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Joseph v. Fischer

State of New York Supreme Court, Appellate Division Third Judicial Department


November 5, 2009

IN THE MATTER OF RICARDO JOSEPH, PETITIONER,
v.
BRIAN FISCHER, AS COMMISSIONER OF CORRECTIONAL SERVICES, RESPONDENT.

MEMORANDUM AND JUDGMENT

Calendar Date: September 30, 2009

Before: Cardona, P.J., Peters, Lahtinen, Malone Jr. and Stein, JJ.

Proceeding pursuant to CPLR article 78 (transferred to this Court by order of the Supreme Court, entered in Broome County) to review a determination of respondent which found petitioner guilty of violating certain prison disciplinary rules.

As petitioner was exiting his prison cell, he turned violently and struck a correction officer in the face with his clenched fist. Officers immediately subdued petitioner, but he continued to struggle despite their repeated orders to cease. As a result, petitioner received a misbehavior report charging him with assaulting staff, interference, violent conduct and refusing a direct order. Petitioner was found guilty on all counts after a tier III disciplinary hearing, and an unsuccessful administrative appeal followed. Petitioner, thereafter, commenced this CPLR article 78 proceeding.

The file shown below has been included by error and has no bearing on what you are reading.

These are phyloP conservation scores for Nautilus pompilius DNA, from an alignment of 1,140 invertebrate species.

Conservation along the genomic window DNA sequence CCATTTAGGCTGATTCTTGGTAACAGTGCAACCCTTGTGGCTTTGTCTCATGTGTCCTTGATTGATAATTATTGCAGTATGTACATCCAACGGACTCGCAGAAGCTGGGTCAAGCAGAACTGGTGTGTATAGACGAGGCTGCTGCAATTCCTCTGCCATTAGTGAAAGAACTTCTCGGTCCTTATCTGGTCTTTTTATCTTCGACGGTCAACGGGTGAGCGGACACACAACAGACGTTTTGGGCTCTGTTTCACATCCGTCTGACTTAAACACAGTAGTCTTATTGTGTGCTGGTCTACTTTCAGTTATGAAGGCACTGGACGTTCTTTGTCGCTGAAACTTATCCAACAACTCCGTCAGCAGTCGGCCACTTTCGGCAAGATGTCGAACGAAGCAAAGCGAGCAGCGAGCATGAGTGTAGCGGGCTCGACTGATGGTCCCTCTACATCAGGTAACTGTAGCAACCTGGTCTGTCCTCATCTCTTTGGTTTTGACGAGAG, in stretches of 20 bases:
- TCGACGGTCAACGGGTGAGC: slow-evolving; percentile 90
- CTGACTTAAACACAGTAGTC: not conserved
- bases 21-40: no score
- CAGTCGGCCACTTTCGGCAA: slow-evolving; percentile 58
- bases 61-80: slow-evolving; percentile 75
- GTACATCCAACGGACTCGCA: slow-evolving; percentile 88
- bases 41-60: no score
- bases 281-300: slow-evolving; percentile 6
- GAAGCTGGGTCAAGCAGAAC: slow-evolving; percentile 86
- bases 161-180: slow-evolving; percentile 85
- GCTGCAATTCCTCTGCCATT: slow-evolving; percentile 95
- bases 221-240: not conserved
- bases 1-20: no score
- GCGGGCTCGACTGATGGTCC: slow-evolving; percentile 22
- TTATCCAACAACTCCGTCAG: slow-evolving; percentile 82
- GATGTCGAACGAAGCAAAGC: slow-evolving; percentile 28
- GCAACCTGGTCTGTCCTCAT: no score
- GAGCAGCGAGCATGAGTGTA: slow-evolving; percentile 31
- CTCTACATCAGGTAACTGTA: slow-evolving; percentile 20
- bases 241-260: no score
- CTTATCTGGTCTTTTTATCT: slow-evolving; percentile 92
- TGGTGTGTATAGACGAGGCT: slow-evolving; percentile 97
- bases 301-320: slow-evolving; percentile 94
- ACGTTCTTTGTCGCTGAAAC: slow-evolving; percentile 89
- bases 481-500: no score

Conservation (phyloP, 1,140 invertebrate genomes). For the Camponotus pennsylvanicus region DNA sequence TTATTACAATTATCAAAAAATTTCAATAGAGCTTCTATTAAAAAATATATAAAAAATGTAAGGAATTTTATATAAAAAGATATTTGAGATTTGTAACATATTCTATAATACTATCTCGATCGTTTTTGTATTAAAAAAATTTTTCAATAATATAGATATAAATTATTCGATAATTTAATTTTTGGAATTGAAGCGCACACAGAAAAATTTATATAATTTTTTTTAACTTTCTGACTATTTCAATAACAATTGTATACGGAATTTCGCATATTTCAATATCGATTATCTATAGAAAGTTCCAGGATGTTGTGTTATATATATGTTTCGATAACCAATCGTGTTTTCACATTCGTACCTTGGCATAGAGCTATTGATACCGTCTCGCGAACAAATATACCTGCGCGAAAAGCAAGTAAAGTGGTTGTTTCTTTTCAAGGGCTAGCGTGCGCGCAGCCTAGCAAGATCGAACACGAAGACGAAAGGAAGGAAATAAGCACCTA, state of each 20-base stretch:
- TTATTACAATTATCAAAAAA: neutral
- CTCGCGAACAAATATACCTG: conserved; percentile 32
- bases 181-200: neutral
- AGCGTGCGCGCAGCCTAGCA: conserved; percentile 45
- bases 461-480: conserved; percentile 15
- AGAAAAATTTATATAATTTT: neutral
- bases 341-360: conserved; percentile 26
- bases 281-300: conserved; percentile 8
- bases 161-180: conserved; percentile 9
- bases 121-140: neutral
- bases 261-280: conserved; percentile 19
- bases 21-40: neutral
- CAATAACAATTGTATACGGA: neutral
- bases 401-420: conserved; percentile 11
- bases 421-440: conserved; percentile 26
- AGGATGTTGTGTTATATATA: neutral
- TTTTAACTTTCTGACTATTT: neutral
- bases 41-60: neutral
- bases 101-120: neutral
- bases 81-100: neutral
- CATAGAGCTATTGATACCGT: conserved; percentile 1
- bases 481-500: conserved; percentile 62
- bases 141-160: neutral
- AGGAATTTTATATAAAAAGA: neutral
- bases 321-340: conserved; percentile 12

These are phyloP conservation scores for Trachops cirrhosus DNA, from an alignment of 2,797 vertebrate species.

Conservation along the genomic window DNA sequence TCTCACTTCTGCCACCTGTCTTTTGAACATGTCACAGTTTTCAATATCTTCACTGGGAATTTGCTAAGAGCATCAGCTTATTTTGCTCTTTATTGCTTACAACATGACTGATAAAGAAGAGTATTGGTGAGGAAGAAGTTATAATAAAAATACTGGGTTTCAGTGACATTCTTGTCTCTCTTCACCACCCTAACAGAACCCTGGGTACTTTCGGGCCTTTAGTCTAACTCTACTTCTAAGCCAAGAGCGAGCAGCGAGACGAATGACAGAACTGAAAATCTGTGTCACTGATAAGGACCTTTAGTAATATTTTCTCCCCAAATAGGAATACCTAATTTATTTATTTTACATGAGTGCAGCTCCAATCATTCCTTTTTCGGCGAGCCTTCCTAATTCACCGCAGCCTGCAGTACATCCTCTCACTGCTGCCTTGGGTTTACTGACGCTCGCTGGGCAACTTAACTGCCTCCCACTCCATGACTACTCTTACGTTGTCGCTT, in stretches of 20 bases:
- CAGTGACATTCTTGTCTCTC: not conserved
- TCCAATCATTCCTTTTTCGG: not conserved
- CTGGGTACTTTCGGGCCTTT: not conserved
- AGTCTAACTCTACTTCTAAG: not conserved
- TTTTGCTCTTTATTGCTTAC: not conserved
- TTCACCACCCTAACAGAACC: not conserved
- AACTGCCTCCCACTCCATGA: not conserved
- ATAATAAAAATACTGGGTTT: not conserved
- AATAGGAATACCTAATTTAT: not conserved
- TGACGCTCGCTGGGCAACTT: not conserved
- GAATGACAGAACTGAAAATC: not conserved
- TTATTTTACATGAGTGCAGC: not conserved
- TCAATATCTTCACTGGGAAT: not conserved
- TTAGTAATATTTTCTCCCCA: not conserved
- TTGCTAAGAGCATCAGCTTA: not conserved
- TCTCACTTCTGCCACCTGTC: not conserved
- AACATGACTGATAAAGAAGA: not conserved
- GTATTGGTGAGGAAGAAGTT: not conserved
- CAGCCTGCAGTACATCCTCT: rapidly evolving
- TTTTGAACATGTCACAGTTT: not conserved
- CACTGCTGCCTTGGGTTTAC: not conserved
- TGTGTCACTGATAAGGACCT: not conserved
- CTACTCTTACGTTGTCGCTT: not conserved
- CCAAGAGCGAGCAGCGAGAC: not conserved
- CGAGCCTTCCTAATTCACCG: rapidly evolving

We confirm. The misbehavior report, along with the supporting documentation and hearing testimony of the correction officers involved in the altercation, provide substantial evidence to support the determination (see Matter of Geraci v Fischer, 63 AD3d 1467, 1468 [2009]; Matter of Smith v Dubray, 58 AD3d 968, 968-969 [2009]). The Hearing Officer did not err in refusing petitioner's request to call the supervising sergeant as a witness, inasmuch as the unusual incident report made clear that he was not present at the time of the incident and, thus, had no personal knowledge of the facts (see Matter of Gimenez v Artus, 63 AD3d 1461, 1462 [2009]; Matter of Sutherland v Selsky, 61 AD3d 1188, 1189 [2009]).

Petitioner's contention that the Hearing Officer failed to ascertain the reasons for several inmates' refusal to testify is not preserved for our review, inasmuch as he failed to raise that objection during the hearing (see Matter of McCollum v Fischer, 61 AD3d 1194, 1194 [2009], lv denied 13 NY3d 703 [2009]; Matter of Williams v Goord, 37 AD3d 948, 948 [2007], lv denied 8 NY3d 1021 [2007]). Finally, we agree with petitioner that the Hearing Officer should not have denied disclosure of the injured correction officer's medical records absent a showing that institutional safety would have been jeopardized (see Matter of McLean v Fischer, 63 AD3d 1468, 1469-1470 [2009]; Matter of Mack v Goord, 49 AD3d 1045, 1046 [2008], lv denied 10 NY3d 715 [2008]). However, we find the error to be harmless considering the overwhelming evidence against petitioner (see Matter of McLean v Fischer, 63 AD3d at 1470; Matter of Mack v Goord, 49 AD3d at 1046). We have examined petitioner's remaining contentions and find them to be lacking in merit.

Cardona, P.J., Peters, Lahtinen, Malone Jr. and Stein, JJ., concur.

ADJUDGED that the determination is confirmed, without costs, and petition dismissed.

20091105

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